The National Integrated Plan for Climate and Energy in Italy plans for 50GW of solar capacity by 2030.
Wind energy is also a major renewable energy source in Italy. Italian wind plants are concentrated in the south of the country and are dominated by onshore wind farms. In 2021, wind energy covered 7% of the annual electricity demand in Italy.
Individual wind turbines are being deployed in Italy. While larger plants predominated until 2012, for over a decade now, smaller plants, particularly residential plants, have become the favored option, resulting in a boom of installations with modest capacity. Each of these plants typically has a capacity of 20 to 200 kilowatts.
The country has also started to focus on offshore wind opportunities. Italy’s first offshore wind farm and the first in the Mediterranean was commissioned at the end of April 2022. The country is also discussing an increase in the offshore wind target to 5 GW by 2030 using incentives and other means.
The Italian government's energy policy is heavily pro-renewables. The country has seen monumental growth in the renewable energy sector and has successfully integrated huge amounts of variable renewable output.
The PNIEC (Integrated National Plan for Energy and Climate) of Italy describes the country's strategy for decarbonization, energy efficiency, self-consumption vs. distributed generation, and energy security from 2021 to 2030. The Plan intends to increase renewables' proportion of final gross energy consumption to 30% by 2030 and sets high targets for renewable energy generation. Italy is earmarking EUR 59 billion (roughly USD 66 billion) in the National Recovery and Resilience Program (NRRP) to incentivize renewables between 2021 and 2026.
Italy has been heavily reliant on gas imports: 95 percent of the gas it consumes is imported, 45 percent of which originates from Russia. This is noteworthy because gas accounts for 42 percent of Italy's energy use.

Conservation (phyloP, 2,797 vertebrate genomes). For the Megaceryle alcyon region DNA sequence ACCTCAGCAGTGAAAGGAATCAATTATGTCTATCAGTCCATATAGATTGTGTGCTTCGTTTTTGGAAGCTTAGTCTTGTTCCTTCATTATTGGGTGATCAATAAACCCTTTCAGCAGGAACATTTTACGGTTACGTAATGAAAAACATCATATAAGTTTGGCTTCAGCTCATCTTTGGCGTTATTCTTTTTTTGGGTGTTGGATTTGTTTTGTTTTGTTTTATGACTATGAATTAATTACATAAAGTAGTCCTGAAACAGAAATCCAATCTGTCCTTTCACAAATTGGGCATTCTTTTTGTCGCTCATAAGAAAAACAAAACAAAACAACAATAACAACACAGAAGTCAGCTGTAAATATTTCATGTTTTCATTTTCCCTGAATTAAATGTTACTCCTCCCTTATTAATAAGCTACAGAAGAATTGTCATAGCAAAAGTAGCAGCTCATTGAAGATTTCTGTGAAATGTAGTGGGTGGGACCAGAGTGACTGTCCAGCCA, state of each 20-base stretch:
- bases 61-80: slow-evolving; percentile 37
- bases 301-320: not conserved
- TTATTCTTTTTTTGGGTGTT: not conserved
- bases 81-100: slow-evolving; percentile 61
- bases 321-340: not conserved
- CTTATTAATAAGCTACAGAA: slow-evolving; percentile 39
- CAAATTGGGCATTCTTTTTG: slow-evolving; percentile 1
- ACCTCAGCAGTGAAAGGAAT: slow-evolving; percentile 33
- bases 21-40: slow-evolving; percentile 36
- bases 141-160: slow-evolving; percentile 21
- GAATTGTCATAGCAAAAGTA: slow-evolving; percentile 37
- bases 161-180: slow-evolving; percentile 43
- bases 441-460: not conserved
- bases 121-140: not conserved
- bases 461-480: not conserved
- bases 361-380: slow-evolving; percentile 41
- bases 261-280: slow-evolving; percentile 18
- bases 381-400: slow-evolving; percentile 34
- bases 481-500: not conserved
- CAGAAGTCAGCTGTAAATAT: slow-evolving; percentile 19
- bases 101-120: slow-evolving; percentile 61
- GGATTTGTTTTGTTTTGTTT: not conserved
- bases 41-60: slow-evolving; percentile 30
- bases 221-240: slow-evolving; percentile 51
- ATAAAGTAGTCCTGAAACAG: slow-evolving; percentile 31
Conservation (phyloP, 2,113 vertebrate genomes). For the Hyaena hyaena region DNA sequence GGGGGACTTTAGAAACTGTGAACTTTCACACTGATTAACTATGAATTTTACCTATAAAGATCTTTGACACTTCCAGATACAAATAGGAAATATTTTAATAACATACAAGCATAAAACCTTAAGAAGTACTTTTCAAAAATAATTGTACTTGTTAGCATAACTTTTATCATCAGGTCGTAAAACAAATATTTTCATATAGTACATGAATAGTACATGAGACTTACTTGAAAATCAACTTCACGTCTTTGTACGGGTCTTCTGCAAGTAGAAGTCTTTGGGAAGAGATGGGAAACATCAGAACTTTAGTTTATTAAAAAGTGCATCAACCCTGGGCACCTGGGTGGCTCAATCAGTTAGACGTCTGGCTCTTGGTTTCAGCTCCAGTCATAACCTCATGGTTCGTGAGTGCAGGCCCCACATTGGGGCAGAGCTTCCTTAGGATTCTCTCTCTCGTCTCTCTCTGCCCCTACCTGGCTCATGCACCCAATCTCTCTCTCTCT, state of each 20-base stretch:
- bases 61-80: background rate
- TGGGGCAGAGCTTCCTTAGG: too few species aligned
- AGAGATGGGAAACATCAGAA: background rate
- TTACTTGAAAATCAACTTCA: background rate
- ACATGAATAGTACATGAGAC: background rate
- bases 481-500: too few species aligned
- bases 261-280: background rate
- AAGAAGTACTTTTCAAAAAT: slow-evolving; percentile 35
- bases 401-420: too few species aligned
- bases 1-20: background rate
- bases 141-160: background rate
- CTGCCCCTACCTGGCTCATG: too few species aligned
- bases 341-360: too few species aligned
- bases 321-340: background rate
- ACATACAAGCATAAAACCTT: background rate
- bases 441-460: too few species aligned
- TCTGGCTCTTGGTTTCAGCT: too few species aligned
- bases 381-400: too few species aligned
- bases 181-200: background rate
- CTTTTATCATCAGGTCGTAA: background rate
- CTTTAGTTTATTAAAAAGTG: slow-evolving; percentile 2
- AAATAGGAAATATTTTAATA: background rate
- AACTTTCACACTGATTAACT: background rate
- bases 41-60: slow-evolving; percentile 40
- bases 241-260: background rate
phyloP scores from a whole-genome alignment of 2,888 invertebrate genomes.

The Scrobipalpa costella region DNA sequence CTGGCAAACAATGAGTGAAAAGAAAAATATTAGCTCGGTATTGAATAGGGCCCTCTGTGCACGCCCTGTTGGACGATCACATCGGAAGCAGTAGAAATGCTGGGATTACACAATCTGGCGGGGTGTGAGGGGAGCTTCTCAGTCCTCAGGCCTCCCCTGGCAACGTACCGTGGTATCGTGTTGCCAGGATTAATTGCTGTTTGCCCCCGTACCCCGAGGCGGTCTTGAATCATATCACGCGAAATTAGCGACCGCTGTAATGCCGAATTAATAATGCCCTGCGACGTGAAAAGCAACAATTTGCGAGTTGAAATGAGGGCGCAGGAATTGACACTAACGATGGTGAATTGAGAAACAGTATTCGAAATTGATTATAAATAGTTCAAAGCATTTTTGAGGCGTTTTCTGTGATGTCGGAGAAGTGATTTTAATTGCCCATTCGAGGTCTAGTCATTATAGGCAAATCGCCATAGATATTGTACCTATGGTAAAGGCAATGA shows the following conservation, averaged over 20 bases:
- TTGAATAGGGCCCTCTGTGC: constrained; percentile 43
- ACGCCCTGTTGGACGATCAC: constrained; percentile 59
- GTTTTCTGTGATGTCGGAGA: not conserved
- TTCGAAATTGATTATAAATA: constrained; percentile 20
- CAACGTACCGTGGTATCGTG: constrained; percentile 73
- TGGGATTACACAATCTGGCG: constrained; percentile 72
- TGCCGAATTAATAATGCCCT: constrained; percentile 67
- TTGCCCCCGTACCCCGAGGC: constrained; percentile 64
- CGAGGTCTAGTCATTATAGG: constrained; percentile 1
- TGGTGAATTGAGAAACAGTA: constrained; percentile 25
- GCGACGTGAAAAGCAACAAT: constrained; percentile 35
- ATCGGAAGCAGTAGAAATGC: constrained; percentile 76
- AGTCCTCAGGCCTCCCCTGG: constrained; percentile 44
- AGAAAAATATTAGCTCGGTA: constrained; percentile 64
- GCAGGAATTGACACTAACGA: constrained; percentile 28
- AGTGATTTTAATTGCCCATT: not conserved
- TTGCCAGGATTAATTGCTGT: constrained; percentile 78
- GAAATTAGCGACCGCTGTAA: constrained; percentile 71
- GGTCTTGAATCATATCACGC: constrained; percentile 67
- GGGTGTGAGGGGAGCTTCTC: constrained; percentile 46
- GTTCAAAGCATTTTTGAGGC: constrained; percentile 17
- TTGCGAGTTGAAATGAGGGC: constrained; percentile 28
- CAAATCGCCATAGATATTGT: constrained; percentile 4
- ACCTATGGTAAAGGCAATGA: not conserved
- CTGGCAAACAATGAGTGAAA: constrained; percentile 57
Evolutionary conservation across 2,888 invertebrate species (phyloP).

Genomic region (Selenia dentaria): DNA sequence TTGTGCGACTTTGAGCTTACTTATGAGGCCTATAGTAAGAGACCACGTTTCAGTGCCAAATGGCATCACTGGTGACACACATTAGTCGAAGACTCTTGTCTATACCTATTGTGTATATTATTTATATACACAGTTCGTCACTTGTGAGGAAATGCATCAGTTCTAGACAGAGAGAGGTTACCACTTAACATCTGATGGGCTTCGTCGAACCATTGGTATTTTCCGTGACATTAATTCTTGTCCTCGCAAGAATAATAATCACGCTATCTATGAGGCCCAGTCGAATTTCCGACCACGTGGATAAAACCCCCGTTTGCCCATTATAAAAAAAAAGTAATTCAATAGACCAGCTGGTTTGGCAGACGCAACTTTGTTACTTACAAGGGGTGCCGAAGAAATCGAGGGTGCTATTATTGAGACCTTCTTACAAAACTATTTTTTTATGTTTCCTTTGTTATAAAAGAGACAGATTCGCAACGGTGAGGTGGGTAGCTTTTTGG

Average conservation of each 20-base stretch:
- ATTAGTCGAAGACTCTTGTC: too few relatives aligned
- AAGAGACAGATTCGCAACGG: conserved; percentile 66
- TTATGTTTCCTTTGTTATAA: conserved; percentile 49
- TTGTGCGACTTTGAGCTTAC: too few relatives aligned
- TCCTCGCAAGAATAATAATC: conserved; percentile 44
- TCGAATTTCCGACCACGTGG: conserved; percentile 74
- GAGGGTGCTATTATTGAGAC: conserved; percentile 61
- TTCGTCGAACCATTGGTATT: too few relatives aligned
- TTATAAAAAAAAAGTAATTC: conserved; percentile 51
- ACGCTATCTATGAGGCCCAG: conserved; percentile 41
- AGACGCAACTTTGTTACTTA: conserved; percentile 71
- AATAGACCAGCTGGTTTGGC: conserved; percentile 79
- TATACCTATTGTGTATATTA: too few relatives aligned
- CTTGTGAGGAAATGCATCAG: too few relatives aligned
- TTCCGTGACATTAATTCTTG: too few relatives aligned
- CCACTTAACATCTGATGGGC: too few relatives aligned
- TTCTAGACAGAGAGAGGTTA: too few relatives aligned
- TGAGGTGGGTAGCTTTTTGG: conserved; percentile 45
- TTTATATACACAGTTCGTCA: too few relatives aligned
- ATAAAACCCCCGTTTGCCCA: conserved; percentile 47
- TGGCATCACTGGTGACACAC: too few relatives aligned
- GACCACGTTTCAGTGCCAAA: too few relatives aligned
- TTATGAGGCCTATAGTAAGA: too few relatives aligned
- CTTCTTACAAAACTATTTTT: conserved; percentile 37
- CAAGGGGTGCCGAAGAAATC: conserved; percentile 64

Hence, with the advent of the Russian invasion of Ukraine, Italy, along with the rest of the European Union, the UK, and the US, announced a plan to phase down dependency on Russian gas by 2025. Therefore will now be more reliant on renewable energy sources.
Due to the lengthy permitting process, all three auctions for wind and solar PV in 2021 were undersubscribed, continuing the trend from 2020. The capacity not awarded in the undersubscribed auctions is moved to the next one, steadily increasing the total volume in the auction while ignoring the core reason for the under subscription - slow and burdensome permitting.
Blackridge Research's Italy Renewable Energy Market report contains the installed capacity of renewable power generation sources (year-on-year) until 2028, the list of ongoing and upcoming renewable power generation projects such as solar photovoltaic farms, concentrated solar power projects, onshore wind, and offshore wind energy projects and the regulatory scenario within the renewable energy market of Italy.
Furthermore, the report will contain the drivers and restraints within Italy's Renewable Energy Market along with a meticulous evaluation of their impact in the near-, medium-, or longer term. Factors affecting renewable energy deployment include market conditions (e.g., cost, diversity, proximity to demand or transmission, and resource availability), policy decisions (e.g., tax credits, feed-in tariffs, and renewable portfolio standards), as well as country specific regulations. Finally, the presentation would enable one to identify market opportunities and plans for long-term growth.
The impact of the COVID 19 pandemic is an integral part of the report.
Get a free sample copy of the Italy Renewable Energy Market report by clicking the "Download a Free Sample Now!" button at the top of the page.
1. Executive Summary
2. Research Scope and Methodology
3. Market Analysis
4. PESTLE Analysis
5. Market Segmentation & Analysis
6. Competitive Landscape
7. Key Company Profiles
8. Conclusions and Recommendations